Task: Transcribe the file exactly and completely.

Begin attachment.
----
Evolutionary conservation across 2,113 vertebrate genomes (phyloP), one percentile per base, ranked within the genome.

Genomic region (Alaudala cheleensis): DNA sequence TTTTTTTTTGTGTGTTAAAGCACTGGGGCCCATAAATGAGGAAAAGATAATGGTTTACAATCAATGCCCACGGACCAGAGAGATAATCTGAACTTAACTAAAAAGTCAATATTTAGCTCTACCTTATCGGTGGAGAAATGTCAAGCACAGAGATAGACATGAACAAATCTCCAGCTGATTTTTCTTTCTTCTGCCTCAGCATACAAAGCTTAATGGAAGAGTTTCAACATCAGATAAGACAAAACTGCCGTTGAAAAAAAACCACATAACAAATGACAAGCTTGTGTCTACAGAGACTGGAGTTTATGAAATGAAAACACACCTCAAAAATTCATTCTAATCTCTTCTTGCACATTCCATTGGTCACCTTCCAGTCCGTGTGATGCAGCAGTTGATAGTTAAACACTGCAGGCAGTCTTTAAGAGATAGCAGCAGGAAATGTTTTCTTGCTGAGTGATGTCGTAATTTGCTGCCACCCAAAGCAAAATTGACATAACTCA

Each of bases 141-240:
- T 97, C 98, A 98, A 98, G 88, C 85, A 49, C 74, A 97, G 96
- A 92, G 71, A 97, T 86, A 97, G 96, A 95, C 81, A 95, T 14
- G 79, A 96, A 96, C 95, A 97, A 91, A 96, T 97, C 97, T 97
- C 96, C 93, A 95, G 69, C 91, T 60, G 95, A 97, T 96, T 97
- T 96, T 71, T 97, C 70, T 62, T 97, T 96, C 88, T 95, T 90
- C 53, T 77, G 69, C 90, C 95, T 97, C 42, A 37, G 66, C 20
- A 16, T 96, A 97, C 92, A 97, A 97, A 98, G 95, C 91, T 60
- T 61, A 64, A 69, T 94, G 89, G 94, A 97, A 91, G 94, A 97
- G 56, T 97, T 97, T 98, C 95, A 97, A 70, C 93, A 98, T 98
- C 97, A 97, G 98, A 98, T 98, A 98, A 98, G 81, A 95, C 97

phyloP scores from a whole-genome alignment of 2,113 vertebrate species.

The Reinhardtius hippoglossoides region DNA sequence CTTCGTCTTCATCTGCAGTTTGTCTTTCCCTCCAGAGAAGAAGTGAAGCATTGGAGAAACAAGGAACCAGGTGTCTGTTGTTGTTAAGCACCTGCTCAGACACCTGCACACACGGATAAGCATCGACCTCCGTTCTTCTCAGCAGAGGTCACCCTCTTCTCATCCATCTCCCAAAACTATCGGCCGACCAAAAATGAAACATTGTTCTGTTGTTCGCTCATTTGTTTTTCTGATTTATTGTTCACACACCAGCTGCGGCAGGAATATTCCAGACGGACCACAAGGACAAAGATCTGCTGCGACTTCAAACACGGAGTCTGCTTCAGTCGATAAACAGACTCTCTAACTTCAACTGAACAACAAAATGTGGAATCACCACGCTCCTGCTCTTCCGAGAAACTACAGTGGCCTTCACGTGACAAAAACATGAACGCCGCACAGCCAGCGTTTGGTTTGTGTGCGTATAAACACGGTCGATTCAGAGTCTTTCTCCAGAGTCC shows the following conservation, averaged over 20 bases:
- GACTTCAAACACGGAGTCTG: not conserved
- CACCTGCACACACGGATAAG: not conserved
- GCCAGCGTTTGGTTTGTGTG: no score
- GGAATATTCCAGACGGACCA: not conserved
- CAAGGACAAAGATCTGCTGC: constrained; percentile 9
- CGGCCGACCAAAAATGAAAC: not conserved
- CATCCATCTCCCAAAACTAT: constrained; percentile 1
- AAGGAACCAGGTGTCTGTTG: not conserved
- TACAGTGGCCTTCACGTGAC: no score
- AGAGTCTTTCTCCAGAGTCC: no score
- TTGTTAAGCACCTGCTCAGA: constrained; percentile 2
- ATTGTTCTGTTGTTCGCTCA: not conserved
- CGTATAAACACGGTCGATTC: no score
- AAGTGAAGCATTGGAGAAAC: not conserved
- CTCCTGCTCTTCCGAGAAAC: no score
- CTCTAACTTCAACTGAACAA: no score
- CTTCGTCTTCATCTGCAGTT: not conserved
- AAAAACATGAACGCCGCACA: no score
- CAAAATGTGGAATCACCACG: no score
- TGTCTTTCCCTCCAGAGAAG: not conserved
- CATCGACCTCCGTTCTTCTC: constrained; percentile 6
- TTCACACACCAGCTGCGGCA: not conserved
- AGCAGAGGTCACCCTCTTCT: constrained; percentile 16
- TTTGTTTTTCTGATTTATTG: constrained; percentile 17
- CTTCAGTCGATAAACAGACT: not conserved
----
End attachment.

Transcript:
Evolutionary conservation across 2,113 vertebrate genomes (phyloP), one percentile per base, ranked within the genome.

Genomic region (Alaudala cheleensis): DNA sequence TTTTTTTTTGTGTGTTAAAGCACTGGGGCCCATAAATGAGGAAAAGATAATGGTTTACAATCAATGCCCACGGACCAGAGAGATAATCTGAACTTAACTAAAAAGTCAATATTTAGCTCTACCTTATCGGTGGAGAAATGTCAAGCACAGAGATAGACATGAACAAATCTCCAGCTGATTTTTCTTTCTTCTGCCTCAGCATACAAAGCTTAATGGAAGAGTTTCAACATCAGATAAGACAAAACTGCCGTTGAAAAAAAACCACATAACAAATGACAAGCTTGTGTCTACAGAGACTGGAGTTTATGAAATGAAAACACACCTCAAAAATTCATTCTAATCTCTTCTTGCACATTCCATTGGTCACCTTCCAGTCCGTGTGATGCAGCAGTTGATAGTTAAACACTGCAGGCAGTCTTTAAGAGATAGCAGCAGGAAATGTTTTCTTGCTGAGTGATGTCGTAATTTGCTGCCACCCAAAGCAAAATTGACATAACTCA

Each of bases 141-240:
- T 97, C 98, A 98, A 98, G 88, C 85, A 49, C 74, A 97, G 96
- A 92, G 71, A 97, T 86, A 97, G 96, A 95, C 81, A 95, T 14
- G 79, A 96, A 96, C 95, A 97, A 91, A 96, T 97, C 97, T 97
- C 96, C 93, A 95, G 69, C 91, T 60, G 95, A 97, T 96, T 97
- T 96, T 71, T 97, C 70, T 62, T 97, T 96, C 88, T 95, T 90
- C 53, T 77, G 69, C 90, C 95, T 97, C 42, A 37, G 66, C 20
- A 16, T 96, A 97, C 92, A 97, A 97, A 98, G 95, C 91, T 60
- T 61, A 64, A 69, T 94, G 89, G 94, A 97, A 91, G 94, A 97
- G 56, T 97, T 97, T 98, C 95, A 97, A 70, C 93, A 98, T 98
- C 97, A 97, G 98, A 98, T 98, A 98, A 98, G 81, A 95, C 97

phyloP scores from a whole-genome alignment of 2,113 vertebrate species.

The Reinhardtius hippoglossoides region DNA sequence CTTCGTCTTCATCTGCAGTTTGTCTTTCCCTCCAGAGAAGAAGTGAAGCATTGGAGAAACAAGGAACCAGGTGTCTGTTGTTGTTAAGCACCTGCTCAGACACCTGCACACACGGATAAGCATCGACCTCCGTTCTTCTCAGCAGAGGTCACCCTCTTCTCATCCATCTCCCAAAACTATCGGCCGACCAAAAATGAAACATTGTTCTGTTGTTCGCTCATTTGTTTTTCTGATTTATTGTTCACACACCAGCTGCGGCAGGAATATTCCAGACGGACCACAAGGACAAAGATCTGCTGCGACTTCAAACACGGAGTCTGCTTCAGTCGATAAACAGACTCTCTAACTTCAACTGAACAACAAAATGTGGAATCACCACGCTCCTGCTCTTCCGAGAAACTACAGTGGCCTTCACGTGACAAAAACATGAACGCCGCACAGCCAGCGTTTGGTTTGTGTGCGTATAAACACGGTCGATTCAGAGTCTTTCTCCAGAGTCC shows the following conservation, averaged over 20 bases:
- GACTTCAAACACGGAGTCTG: not conserved
- CACCTGCACACACGGATAAG: not conserved
- GCCAGCGTTTGGTTTGTGTG: no score
- GGAATATTCCAGACGGACCA: not conserved
- CAAGGACAAAGATCTGCTGC: constrained; percentile 9
- CGGCCGACCAAAAATGAAAC: not conserved
- CATCCATCTCCCAAAACTAT: constrained; percentile 1
- AAGGAACCAGGTGTCTGTTG: not conserved
- TACAGTGGCCTTCACGTGAC: no score
- AGAGTCTTTCTCCAGAGTCC: no score
- TTGTTAAGCACCTGCTCAGA: constrained; percentile 2
- ATTGTTCTGTTGTTCGCTCA: not conserved
- CGTATAAACACGGTCGATTC: no score
- AAGTGAAGCATTGGAGAAAC: not conserved
- CTCCTGCTCTTCCGAGAAAC: no score
- CTCTAACTTCAACTGAACAA: no score
- CTTCGTCTTCATCTGCAGTT: not conserved
- AAAAACATGAACGCCGCACA: no score
- CAAAATGTGGAATCACCACG: no score
- TGTCTTTCCCTCCAGAGAAG: not conserved
- CATCGACCTCCGTTCTTCTC: constrained; percentile 6
- TTCACACACCAGCTGCGGCA: not conserved
- AGCAGAGGTCACCCTCTTCT: constrained; percentile 16
- TTTGTTTTTCTGATTTATTG: constrained; percentile 17
- CTTCAGTCGATAAACAGACT: not conserved